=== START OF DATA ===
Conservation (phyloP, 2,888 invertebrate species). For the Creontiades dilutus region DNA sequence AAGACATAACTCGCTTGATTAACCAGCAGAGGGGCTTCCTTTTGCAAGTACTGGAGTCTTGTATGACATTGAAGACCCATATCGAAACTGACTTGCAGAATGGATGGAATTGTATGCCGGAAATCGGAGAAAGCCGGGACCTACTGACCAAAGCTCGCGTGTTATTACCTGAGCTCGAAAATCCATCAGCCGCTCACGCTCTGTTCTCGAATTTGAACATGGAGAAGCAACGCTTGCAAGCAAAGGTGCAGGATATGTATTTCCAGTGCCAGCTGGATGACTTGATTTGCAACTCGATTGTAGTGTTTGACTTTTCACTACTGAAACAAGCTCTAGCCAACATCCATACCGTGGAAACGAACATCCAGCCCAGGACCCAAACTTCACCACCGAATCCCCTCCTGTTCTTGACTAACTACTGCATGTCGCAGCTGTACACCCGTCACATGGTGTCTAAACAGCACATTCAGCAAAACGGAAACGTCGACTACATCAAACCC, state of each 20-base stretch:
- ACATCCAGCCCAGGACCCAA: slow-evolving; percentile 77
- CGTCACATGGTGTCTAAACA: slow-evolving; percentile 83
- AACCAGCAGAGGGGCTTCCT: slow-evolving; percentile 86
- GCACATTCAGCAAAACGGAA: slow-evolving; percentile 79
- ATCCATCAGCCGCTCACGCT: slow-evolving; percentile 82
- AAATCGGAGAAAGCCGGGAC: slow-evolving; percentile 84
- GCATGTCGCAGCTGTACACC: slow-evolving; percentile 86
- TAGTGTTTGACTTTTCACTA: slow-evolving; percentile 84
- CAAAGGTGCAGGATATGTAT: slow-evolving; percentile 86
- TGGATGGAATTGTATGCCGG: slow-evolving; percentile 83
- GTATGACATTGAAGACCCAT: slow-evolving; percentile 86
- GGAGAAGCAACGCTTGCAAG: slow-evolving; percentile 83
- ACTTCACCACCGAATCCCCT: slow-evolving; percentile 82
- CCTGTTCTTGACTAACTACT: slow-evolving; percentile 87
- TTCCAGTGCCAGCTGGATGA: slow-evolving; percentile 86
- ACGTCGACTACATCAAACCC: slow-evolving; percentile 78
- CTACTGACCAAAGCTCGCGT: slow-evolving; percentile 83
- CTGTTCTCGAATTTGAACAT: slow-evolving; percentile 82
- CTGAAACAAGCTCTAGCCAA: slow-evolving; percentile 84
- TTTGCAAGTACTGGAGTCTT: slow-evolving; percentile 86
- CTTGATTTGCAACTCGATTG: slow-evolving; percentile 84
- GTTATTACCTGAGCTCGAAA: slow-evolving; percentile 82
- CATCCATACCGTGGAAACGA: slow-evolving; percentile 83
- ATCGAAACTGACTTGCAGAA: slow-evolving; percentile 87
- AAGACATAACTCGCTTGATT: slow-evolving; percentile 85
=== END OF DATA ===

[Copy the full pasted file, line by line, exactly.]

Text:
Conservation (phyloP, 2,888 invertebrate species). For the Creontiades dilutus region DNA sequence AAGACATAACTCGCTTGATTAACCAGCAGAGGGGCTTCCTTTTGCAAGTACTGGAGTCTTGTATGACATTGAAGACCCATATCGAAACTGACTTGCAGAATGGATGGAATTGTATGCCGGAAATCGGAGAAAGCCGGGACCTACTGACCAAAGCTCGCGTGTTATTACCTGAGCTCGAAAATCCATCAGCCGCTCACGCTCTGTTCTCGAATTTGAACATGGAGAAGCAACGCTTGCAAGCAAAGGTGCAGGATATGTATTTCCAGTGCCAGCTGGATGACTTGATTTGCAACTCGATTGTAGTGTTTGACTTTTCACTACTGAAACAAGCTCTAGCCAACATCCATACCGTGGAAACGAACATCCAGCCCAGGACCCAAACTTCACCACCGAATCCCCTCCTGTTCTTGACTAACTACTGCATGTCGCAGCTGTACACCCGTCACATGGTGTCTAAACAGCACATTCAGCAAAACGGAAACGTCGACTACATCAAACCC, state of each 20-base stretch:
- ACATCCAGCCCAGGACCCAA: slow-evolving; percentile 77
- CGTCACATGGTGTCTAAACA: slow-evolving; percentile 83
- AACCAGCAGAGGGGCTTCCT: slow-evolving; percentile 86
- GCACATTCAGCAAAACGGAA: slow-evolving; percentile 79
- ATCCATCAGCCGCTCACGCT: slow-evolving; percentile 82
- AAATCGGAGAAAGCCGGGAC: slow-evolving; percentile 84
- GCATGTCGCAGCTGTACACC: slow-evolving; percentile 86
- TAGTGTTTGACTTTTCACTA: slow-evolving; percentile 84
- CAAAGGTGCAGGATATGTAT: slow-evolving; percentile 86
- TGGATGGAATTGTATGCCGG: slow-evolving; percentile 83
- GTATGACATTGAAGACCCAT: slow-evolving; percentile 86
- GGAGAAGCAACGCTTGCAAG: slow-evolving; percentile 83
- ACTTCACCACCGAATCCCCT: slow-evolving; percentile 82
- CCTGTTCTTGACTAACTACT: slow-evolving; percentile 87
- TTCCAGTGCCAGCTGGATGA: slow-evolving; percentile 86
- ACGTCGACTACATCAAACCC: slow-evolving; percentile 78
- CTACTGACCAAAGCTCGCGT: slow-evolving; percentile 83
- CTGTTCTCGAATTTGAACAT: slow-evolving; percentile 82
- CTGAAACAAGCTCTAGCCAA: slow-evolving; percentile 84
- TTTGCAAGTACTGGAGTCTT: slow-evolving; percentile 86
- CTTGATTTGCAACTCGATTG: slow-evolving; percentile 84
- GTTATTACCTGAGCTCGAAA: slow-evolving; percentile 82
- CATCCATACCGTGGAAACGA: slow-evolving; percentile 83
- ATCGAAACTGACTTGCAGAA: slow-evolving; percentile 87
- AAGACATAACTCGCTTGATT: slow-evolving; percentile 85